In 2007, they passed a major student loan reform that created all of the current loan forgiveness programs. And they didn’t think to refer to this old legislation. For example, an underrepresented, low-income student may end up in medical school with a stack of HPSL or LDS credits.
Let’s say my client, a dental student, graduates from college and goes to work at a 501c3 hospital. Their Stafford loans entitle them to PSLF after 10 years. Your HPSL or LDS credits will not be issued. In contrast, his non-disadvantaged counterpart receives a Direct Grad PLUS loan. You happen to be qualified for the PSLF. Thus, if it does not consolidate one of these unsuitable loans for the PSLF, it could save a few thousand dollars in interest, but cost $100,000 or more in principal repaid.
I hope you felt my outrage. I find it appalling that if this client had not consulted us, she would never have known that her medical business loan could be consolidated and qualify for debt forgiveness.
If you can get your debt forgiven and pay less than you owe, the interest rate obviously doesn’t matter much. This traditionalist approach to debt repayment is one of the most common causes of student loan errors we see.
In addition to the loans already mentioned, here are the other types of student loans that can be combined into a direct consolidation loan. I have added some abbreviations for you to ask your loan officer.
- Additional loans for students
- Federal Perkins loans (generally, it is better to consolidate Perkins loans than to cancel them).
- Credits for nursing students
- Ready for the nurses
- Assistance loan for health education (HEAL)
- Credit for medical students (HPSL)
- Loans for disabled students (LDS)
- Federal Family Education Loan Scheme (FFEL) Plus Loan
- FFEL consolidation loans and direct consolidation loans (only under certain conditions)
- Federally insured student loans
- Secured student loans (issued before 1992)
- National direct loans for students
- Student loans for national defense
- Parent PLUS loans for older students
- Loans to support students
Please note that the Parent PLUS cannot be consolidated into the child’s name. You will need to consolidate them with an ICR on your behalf to get credit. You also may not combine Parent PLUS loans with other types of credit.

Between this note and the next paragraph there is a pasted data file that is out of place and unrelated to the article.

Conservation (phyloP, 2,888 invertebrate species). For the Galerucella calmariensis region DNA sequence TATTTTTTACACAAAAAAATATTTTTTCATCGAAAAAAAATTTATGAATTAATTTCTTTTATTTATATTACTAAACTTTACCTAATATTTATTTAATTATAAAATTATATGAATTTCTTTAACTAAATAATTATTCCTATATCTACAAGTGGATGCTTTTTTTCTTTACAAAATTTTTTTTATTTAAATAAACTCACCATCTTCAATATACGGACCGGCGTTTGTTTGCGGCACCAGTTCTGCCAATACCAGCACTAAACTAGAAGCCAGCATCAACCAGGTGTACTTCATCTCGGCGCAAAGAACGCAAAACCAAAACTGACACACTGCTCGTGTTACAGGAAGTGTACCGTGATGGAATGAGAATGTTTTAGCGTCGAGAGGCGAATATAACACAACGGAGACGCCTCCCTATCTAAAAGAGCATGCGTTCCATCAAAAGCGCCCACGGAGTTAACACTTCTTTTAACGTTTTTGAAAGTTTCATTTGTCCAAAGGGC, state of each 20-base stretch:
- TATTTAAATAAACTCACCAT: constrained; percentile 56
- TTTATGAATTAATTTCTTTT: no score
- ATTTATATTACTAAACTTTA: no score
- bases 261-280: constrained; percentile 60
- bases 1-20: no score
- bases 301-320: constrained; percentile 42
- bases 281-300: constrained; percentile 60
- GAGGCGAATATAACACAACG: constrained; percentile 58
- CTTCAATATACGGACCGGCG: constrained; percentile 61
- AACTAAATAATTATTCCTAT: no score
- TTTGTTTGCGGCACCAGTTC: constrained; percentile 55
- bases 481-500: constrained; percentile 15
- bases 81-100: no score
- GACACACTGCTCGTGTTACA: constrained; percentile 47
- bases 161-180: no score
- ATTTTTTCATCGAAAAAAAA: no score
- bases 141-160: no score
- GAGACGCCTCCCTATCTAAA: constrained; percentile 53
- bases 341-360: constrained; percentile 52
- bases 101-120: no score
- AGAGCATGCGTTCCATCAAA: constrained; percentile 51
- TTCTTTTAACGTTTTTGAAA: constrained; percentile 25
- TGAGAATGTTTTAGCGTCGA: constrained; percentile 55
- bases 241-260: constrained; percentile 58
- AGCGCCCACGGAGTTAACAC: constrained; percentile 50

The other three types of loans that can be combined are subsidized loans, unsubsidized Stafford loans, and Grad PLUS loans. This makes a total of 17 types that can be combined.
If you are in the process of repaying your loans, find out if federal student loan consolidation can help you
If you took out your first loan after 2010, you probably started with the regular Direct Stafford and Direct Grad PLUS loans.
If you consolidated, you have direct consolidation credits. Going direct to direct is not a big change, but it can be helpful because you have less paperwork.
However, if you have another type of credit that is not a direct loan, you could be in serious trouble. While you can certainly read all the material on this page for free, I suggest you contact an expert like us to get a customized plan if you have a five-figure amount of these alternative loan types.
In general, you either want all your federal loans to be consolidated immediately and on their way to loan forgiveness, or you want to refinance them and get cash bonuses.
In any case, Congress has done a disservice to student loan borrowers by creating 18 different types of student loans. Student loan consolidation can sometimes be a good way to address this.
Do you have questions about student loan consolidation? Have you taken any of the above types of credit? Write in the comments below!
Frequently Asked Questions
Who is the best federal student loan consolidation?
The best federal student loan consolidation is the one that offers the lowest interest rate.
What are the 4 types of student loans?
There are four types of student loans: Federal Direct Loans, Federal Perkins Loans, Federal Subsidized and Unsubsidized Stafford Loans, and Private Student Loans.
What are the 3 types of student loans?
There are 3 types of student loans: Federal Direct Loans, Federal Perkins Loans, and Private Student Loans.